ICCT study finds noise and climate impacts of a new generation of supersonic aircraft could be significant
Reintroducing commercial supersonic transport (SST) aircraft into the global aviation fleet could have significant noise and climate impacts by 2035, according to a new study by the International Council on Clean Transportation (ICCT). The paper analyzes the landing and takeoff (LTO) noise, sonic boom, and CO2 implications of introducing 2,000 new commercial supersonic transport (SST) aircraft serving 500 cities in 2035, a scenario envisioned by a prominent SST startup.
Global sonic boom incidence. Source: The ICCT.
A 2,000-strong supersonic fleet would translate to approximately 5,000 flights per day at 160 airports located predominately in Europe, North America, the Middle East, Asia, and Oceana. The two busiest airports, Dubai and London Heathrow, could each see more than 300 operations per day. Other airports that could see 100 or more daily SST LTOs include Los Angeles, Singapore, San Francisco, New York-JFK, Frankfurt, and Bangkok.
Other key findings of the work include:
87% of flights are expected to be international, with about one third being transoceanic.
The aircraft could double the area around airports exposed to substantial noise pollution compared to existing subsonic aircraft of the same size.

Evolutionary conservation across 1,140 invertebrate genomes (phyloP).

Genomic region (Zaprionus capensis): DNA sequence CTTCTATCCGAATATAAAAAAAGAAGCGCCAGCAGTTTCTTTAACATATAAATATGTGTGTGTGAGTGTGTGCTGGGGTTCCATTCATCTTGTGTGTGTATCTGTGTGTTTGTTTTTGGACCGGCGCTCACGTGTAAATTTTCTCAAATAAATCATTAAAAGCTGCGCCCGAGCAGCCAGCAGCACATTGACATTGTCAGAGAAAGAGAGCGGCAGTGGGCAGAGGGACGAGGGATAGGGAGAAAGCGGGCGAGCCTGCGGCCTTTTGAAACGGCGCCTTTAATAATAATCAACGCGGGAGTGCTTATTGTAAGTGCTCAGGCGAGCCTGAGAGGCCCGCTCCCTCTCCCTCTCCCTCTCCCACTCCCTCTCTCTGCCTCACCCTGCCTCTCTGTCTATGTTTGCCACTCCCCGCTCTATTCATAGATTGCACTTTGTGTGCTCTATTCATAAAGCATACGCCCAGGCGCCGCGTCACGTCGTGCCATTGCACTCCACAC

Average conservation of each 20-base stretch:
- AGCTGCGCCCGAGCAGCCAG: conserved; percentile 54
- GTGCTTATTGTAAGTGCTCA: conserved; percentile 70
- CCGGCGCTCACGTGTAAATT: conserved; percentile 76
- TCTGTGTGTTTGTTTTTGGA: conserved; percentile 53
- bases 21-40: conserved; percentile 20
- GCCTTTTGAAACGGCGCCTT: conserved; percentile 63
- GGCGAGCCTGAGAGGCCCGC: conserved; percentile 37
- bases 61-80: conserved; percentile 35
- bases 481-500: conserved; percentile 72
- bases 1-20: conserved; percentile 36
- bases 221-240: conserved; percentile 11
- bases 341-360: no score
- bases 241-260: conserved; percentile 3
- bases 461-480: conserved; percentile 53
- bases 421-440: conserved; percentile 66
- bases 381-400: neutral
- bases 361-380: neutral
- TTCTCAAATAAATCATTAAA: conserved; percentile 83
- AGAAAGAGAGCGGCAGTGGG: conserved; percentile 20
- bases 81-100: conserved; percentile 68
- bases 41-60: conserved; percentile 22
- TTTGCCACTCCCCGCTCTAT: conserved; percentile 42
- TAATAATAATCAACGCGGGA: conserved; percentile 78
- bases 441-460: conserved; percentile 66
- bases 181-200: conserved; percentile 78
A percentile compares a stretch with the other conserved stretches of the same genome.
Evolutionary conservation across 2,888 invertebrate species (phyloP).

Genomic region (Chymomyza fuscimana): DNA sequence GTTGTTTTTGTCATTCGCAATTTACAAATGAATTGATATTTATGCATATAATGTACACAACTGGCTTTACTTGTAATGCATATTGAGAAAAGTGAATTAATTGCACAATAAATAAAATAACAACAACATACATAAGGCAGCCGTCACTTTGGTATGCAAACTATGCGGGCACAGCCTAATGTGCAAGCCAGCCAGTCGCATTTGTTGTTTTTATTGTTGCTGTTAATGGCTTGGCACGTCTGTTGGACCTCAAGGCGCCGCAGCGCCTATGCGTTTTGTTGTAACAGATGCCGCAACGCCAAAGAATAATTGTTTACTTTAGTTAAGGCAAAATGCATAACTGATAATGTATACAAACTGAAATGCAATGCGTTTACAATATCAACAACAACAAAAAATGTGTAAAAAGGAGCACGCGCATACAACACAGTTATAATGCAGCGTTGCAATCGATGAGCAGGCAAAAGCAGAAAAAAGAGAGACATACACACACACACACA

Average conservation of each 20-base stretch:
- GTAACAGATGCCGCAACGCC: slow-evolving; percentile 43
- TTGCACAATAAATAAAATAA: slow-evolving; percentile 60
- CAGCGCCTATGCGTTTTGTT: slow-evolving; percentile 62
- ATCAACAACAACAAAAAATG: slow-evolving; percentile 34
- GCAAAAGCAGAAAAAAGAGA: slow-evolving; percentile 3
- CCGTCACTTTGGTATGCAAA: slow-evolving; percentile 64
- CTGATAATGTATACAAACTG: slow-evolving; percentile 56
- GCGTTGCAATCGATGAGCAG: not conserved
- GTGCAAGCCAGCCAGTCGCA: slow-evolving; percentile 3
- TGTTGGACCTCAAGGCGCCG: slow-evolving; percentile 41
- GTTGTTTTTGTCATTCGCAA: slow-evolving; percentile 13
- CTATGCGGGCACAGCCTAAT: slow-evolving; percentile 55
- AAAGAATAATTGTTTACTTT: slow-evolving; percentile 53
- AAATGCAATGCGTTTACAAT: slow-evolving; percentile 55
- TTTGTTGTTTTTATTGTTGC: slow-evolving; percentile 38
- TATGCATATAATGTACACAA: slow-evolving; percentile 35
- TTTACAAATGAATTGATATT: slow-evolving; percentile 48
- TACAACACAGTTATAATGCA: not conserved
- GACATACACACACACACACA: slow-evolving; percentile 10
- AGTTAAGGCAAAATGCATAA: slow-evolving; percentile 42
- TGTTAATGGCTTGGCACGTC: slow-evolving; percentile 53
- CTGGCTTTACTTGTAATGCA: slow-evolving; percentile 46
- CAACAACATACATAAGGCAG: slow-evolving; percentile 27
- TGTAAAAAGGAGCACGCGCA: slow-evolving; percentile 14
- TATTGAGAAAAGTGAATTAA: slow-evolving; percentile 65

Canada, Germany, Iraq, Ireland, Romania, Turkey, and parts of the United States would experience frequent sonic booms; the most heavily impacted regions could be exposed to between 150 and 200 incidents per day, or up to one boom every five minutes over a 16 hour flight day.
The fleet would emit an estimated 96 million metric tons (MMT) of CO2 per year—comparable to the combined annual emissions of US carriers American, Southwest, and Delta in 2017, and more than three times the emissions of Lufthansa Group, Europe’s largest combination of carriers, in the same year. The fleet of SSTs would emit an additional 1.6 to 2.4 gigatonnes of CO2 over the aircrafts’ 25-year lifetime. This equals about one-fifth of a proportional carbon budget afforded international aviation under a 1.5 degree Celsius climate trajectory.
To boost the public acceptability of SSTs, aspiring manufacturers should commit to meeting existing standards for new subsonic aircraft and to support new supersonic noise standards that would mandate low boom technology.
Three US-based startups are working to develop new supersonic transport aircraft, including a 55 seat commercial jet. Since 2016, advocates of supersonic flight have pushed to lift existing bans on overland flight in the US despite the objections of environmental and public health groups. Today, there are effectively no environmental standards for supersonic aircraft. The Trump administration, which favors permissive standards for SSTs, has clashed with Europe about their potential noise impacts.
International regulators will meet in Montreal for two weeks starting 4 February to discuss whether to apply existing subsonic standards to SSTs or to develop new, more lenient SST standards.
Greenhouse gas emissions and air pollution from commercial aircraft are rapidly increasing, the ICCT noted. Treated as a country, the global aviation sector would have been the sixth-largest source of CO2 from energy use in 2015, emitting more than Germany. CO2 emissions from global aviation hit an all-time high of 859 MMT in 2017, up 10% from 2015 levels.
Dan Rutherford, Brandon Graver, and Chen Chen (2019) “Noise and climate impacts of an unconstrained commercial supersonic network”